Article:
Length 125.7 cm, Width 19.5 cm, Depth 2.7 cm
Multi-spectral imaging of spade 287.1967 © National Museums NI
While the exact find location of this spade from the collection of the Ulster Folk and Transport Museum is unknown, it is believed to have been found in the Ballinderry River. This river rises in the foothills of the Sperrin Mountains and twists its way through Kildress and Cookstown, before finding its way down to the Lough Neagh basin, along the border between counties Tyrone and Derry.
The Irish translation of Ballinderry is Baile an Doire, which translates as 'townland of the oak wood', is consistent with the historical location of one of Ulsters largest medieval woods, Glenconkyne. At one time, the woods covered a large area from the western bank of Lough Neagh, running northwest through present day Moneymore, Draperstown, and into Dungiven. The woods were heavily exploited for the production of barrel staves throughout the 17th century (Foster and Chesney 1998: 144, Everett 2015: 96, 97), and as is apparent from the Ordnance Survey Map of 1842, left, are now lost.
References in the Literature
The spade is reported in the Ulster Journal of Archaeology, Vol.31 1968, as follows:
"Iron shod wooden spade, of which the shaft and wooden blade have been cut from a single piece of timber. There is a handle at the end of the shaft, cut from the solid. One side of this has been broken, but assuming it to have been symmetrical, it can be estimated as having been 9.0cm. long. Including the handle, and measured to the shoulder level of the wooden blade, the total length of the shaft is 91.0cm. It is 4.5cm. wide and 3.0cm. thick near the junction with the wooden blade, tapering to 3.0cm. wide and 1.5cm. thick at the other end. The right shoulder of the wooden blade is longer than that on the opposite side; the maximum width of the wooden blade, across the shoulders, is 18.5cm. The wooden blade is semi elliptical in shape, of maximum length 22.0cm. Its extremity fits into a socket 2.0cm. deep in the top of the iron shoe, and the depth of the shoe, in the middle and measured from the top of the socket to the mouth, is 15.0cm. The sides of the shoe are almost straight, but the junctions with the ends of the mouth are pronouncedly rounded. The mouth has been formed of a second piece of metal welded to the remainder of the shoe. Both faces of both wooden blade and iron shoe are flat, except for a thickening along the edges at each side of the shoe. The sides of the shoe extend upwards as straps along the sides of the wooden blade, and these continue across the shoulders, and along the sides of the shaft for a distance of some 8.0 cm. Each strap was secured by three nails, one in the side of the blade, one in the shoulder and one in the side of the shaft.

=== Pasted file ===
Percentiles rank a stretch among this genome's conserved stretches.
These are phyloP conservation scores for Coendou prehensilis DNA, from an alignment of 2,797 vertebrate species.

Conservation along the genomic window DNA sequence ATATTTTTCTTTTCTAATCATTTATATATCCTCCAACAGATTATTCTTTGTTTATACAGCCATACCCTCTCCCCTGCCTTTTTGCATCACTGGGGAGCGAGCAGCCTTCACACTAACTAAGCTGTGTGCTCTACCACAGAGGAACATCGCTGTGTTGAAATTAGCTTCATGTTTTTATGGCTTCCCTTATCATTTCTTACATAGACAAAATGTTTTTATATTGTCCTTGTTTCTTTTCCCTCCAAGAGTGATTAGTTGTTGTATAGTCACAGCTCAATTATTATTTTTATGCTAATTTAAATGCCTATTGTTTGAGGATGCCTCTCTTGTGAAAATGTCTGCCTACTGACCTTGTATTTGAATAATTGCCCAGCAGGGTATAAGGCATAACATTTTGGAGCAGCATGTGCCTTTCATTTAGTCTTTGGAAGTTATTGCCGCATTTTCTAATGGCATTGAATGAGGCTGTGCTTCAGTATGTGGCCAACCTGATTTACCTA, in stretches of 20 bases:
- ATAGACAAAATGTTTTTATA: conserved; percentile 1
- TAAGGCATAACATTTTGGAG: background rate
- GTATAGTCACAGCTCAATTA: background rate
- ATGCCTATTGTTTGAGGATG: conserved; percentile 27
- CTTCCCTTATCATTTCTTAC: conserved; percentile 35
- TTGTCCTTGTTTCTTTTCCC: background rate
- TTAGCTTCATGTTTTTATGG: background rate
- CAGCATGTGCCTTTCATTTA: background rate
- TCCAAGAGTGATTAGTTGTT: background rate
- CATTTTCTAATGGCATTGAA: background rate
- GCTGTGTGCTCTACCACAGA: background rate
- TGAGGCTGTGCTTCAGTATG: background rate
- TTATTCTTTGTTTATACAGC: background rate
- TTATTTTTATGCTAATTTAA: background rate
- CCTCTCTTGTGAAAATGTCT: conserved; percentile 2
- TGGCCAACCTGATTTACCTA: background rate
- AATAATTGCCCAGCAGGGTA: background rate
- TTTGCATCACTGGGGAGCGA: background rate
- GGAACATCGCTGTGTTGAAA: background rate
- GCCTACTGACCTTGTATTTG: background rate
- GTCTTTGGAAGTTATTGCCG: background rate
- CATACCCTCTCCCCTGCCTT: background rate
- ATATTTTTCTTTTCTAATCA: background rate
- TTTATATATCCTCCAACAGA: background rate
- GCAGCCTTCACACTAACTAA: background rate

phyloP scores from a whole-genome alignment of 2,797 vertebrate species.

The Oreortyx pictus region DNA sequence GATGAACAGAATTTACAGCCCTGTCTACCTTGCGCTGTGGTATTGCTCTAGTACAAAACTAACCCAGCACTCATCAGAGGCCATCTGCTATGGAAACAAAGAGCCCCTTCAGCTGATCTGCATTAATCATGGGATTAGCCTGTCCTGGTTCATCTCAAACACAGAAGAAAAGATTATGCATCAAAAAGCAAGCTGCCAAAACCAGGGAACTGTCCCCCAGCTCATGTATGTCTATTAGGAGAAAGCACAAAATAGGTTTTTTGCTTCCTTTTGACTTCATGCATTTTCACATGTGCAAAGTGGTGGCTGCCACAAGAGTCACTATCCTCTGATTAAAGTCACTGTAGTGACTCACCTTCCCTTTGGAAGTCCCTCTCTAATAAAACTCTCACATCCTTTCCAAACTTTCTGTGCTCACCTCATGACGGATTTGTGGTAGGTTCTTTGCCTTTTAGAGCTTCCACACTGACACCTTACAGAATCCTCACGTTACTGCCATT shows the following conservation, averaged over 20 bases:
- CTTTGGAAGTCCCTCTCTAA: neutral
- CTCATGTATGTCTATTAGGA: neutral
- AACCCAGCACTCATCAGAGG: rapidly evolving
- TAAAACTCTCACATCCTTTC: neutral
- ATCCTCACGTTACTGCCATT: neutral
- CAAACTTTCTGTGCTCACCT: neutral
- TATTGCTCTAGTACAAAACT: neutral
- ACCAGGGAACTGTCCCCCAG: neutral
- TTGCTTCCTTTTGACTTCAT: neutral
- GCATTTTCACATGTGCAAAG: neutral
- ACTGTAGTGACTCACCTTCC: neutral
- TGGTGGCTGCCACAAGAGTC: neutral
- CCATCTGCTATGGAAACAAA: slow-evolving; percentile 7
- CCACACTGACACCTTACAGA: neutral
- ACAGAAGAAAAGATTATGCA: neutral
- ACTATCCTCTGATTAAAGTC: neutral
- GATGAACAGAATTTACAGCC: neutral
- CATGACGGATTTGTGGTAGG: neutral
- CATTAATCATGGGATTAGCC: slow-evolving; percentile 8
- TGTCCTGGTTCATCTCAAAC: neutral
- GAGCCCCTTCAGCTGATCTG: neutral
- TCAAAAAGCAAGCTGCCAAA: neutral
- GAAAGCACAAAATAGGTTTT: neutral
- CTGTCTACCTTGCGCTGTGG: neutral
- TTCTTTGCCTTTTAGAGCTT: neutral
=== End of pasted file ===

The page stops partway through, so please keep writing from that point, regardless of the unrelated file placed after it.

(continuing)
Additional security was provided by means of small lugs- semi-elliptical expansions from the base of the straps- extending on to the back and front faces of the wooden blade. These effectively constituted expanded ends to the socket in the top of the shoe. If the fact of the mouth of the shoe being formed from
a second piece of metal indicates renewal of the blade, then from the shape of this new mouth and taking into account the fact that the right shoulder is 1.5 cm longer than the left one, it may reasonably be assumed that the implement was used by an individual who placed his right foot on the spade"(Gailey 1968: 81)
Multi-spectral imaging of spade 287.1967 confirmed a previous conservation or restoration treatment identified during inspection of the object, but not noted in Gailey's (1968: 81) description. The infra-red image, left, indicates that the wood used for the lower portion of the blade absorbs infra-red differently to that used on the upper portion, and is likely of another type. Ultra-violet imaging indicates an adhesive residue (which fluoresces under UV light) along the joint between the two wood types .
Gailey, A. (1968) Irish Iron-Shod Wooden Spades. Ulster Journal of Archaeology 31 77-86.